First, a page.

Summary of evidence and Expert Committee recommendations
In 2005, the Expert Committee rejected the application for two combination injectable contraceptives (medroxyprogesterone acetate plus estradiol cypionate and norethisterone enanthate plus estradiol valerate), questioning the public health need for these preparations in view of the lack of compelling evidence of better efficacy, convenience and safety. A revised application for inclusion of medroxyprogesterone acetate 25 mg plus estradiol cypionate 5 mg was submitted in 2007 by the Geneva Foundation for Medical Education and Research.
The new application presented the same evidence for comparative effectiveness and safety from a Cochrane systematic review (1) and additional results for comparative safety based on three observational studies. The systematic review included two multicentre studies that directly compared the proposed combination with medroxyprogesterone-only injection. Comparative contraceptive efficacy was not reported in the review although other evidence from the same systematic review shows that the proposed product is an effective contraceptive. In terms of potential advantages of the proposed combination, the results of the review suggest less menstrual disturbance, better control of bleeding and greater intention to continue contraception with the combination injectable contraceptive (medroxyprogesterone acetate plus estradiol cypionate) than with medroxyprogesterone-only injections.
To address the concerns raised at the previous meeting, the application presented new information from three observational studies (2-4) all of 1 year’s duration. The studies were designed to measure changes in surrogate biochemical markers, but not in cardiovascular events or fracture outcomes. The results generally showed that the injectable combined contraceptive did not have deleterious effects on lipid metabolism, coagulation or bone mineral density. The studies were of insufficient duration to identify any effects on clinical outcomes such as cardiovascular events or fractures. Importantly, although the application acknowledged the need for a sterile injection technique for administration of this product, it did not provide an assessment of the possible risks associated with a monthly injection regimen. The application did not provide information on the cost-effectiveness of the combination injectable contraceptive. Based on the information provided, the acquisition cost of the product would appear to be substantially more than that of the alternatives.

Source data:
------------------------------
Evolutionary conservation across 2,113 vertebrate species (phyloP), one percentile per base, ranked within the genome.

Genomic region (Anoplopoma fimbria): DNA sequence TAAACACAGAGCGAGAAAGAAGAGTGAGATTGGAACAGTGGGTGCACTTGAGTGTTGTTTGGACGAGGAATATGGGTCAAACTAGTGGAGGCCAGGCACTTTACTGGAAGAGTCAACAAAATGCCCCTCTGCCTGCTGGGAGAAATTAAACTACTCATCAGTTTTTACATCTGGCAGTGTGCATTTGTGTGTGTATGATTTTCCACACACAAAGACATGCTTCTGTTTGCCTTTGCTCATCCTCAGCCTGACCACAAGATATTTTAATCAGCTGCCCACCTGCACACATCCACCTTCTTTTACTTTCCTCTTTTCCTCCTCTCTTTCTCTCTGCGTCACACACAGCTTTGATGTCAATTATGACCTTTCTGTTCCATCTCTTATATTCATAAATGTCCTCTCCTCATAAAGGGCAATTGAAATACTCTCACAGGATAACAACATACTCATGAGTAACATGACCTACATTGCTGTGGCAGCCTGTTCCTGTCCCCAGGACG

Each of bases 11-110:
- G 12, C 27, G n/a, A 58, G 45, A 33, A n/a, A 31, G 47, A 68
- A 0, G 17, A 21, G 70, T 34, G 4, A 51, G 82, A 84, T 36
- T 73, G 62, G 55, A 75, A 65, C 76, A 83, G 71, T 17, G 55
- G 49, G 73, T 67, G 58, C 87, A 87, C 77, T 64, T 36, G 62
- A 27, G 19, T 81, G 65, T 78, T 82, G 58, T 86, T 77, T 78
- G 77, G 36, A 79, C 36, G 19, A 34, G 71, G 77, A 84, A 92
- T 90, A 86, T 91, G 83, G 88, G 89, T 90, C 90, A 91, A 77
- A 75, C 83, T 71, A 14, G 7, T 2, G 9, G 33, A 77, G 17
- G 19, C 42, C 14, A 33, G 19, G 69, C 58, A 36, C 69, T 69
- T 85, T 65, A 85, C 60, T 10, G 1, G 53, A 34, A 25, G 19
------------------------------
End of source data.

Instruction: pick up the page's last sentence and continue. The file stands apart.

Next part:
The Committee noted that combination injectable medroxyprogesterone acetate/estradiol cypionate is recommended in WHO guidelines (the WHO Medical eligibility criteria for contraceptive use (5); and the Selected practice recommendations for contraceptive use (6)), although there are currently no such products on the Model List.
Notwithstanding the previous inclusion of progestogen-only injectable contraceptives (POIC), and the similarity in contraceptive effectiveness between them and the combined injectable contraceptive (CIC), the differences in safety profile and convenience may serve to increase tolerance and continuation rates
in women with different organic conditions and preferences. The Committee therefore decided to add medroxyprogesterone acetate plus estradiol cypionate 25 mg + 5 mg combination injectable contraceptive to the Model List of Essential Medicines. The Committee also recommended that the Uppsala Collaborating Centre for Drug Monitoring be requested to monitor reports of adverse events in relation to use of this product.
1. Gallo MF et al. Combination injectables for contraception. In: The Cochrane Library. Chichester, John Wiley & Sons, Ltd., 2006.
2. United Nations Development Programme/United Nations Population Fund/World Health Organization/World Bank Special Programme of Research, Development and Research Training in Human Reproduction, Task Force on Long-acting Systemic Agents for Fertility Regulation. Comparative study of the effects of two once-a-month injectable contraceptives (Cyclofem and Mesigyna) and one oral contraceptive (Ortho-Novum 1/35) on coagulation and fibrinolysis. Contraception, 2003, 68:159–176.
3. United Nations Development Programme/United Nations Population Fund/World Health Organization/World Bank, Special Programme of Research, Development and Research Training in Human Reproduction. Comparative study of the effects of two once-a-month injectable steroidal contraceptives (Mesigyna and Cyclofem) on lipid and lipoprotein metabolism. Contraception, 1997, 56:193–207.
4. United Nations Development Programme/United Population Fund/World Health Organization/World Bank, Special Programme of Research, Development and Research Training in Human Reproduction, Task Force on Long-acting Systemic Agents for Fertility Regulation. Comparative study of the effects of two once-a-month injectable steroidal contraceptives (Mesigyna and Cyclofem) on glucose metabolism and liver function. Contraception, 1998, 57:71–81.
5. WHO medical eligibility criteria for contraceptive use. Geneva, World Health Organization, 2004 (http://www.who.int/reproductive-health/publications/MEC_3/mec.pdf).
6. Selected practice recommendations for contraceptive use. Geneva, World Health Organization, 2004 (http://www.who.int/reproductive-health/publications/spr/spr.pdf).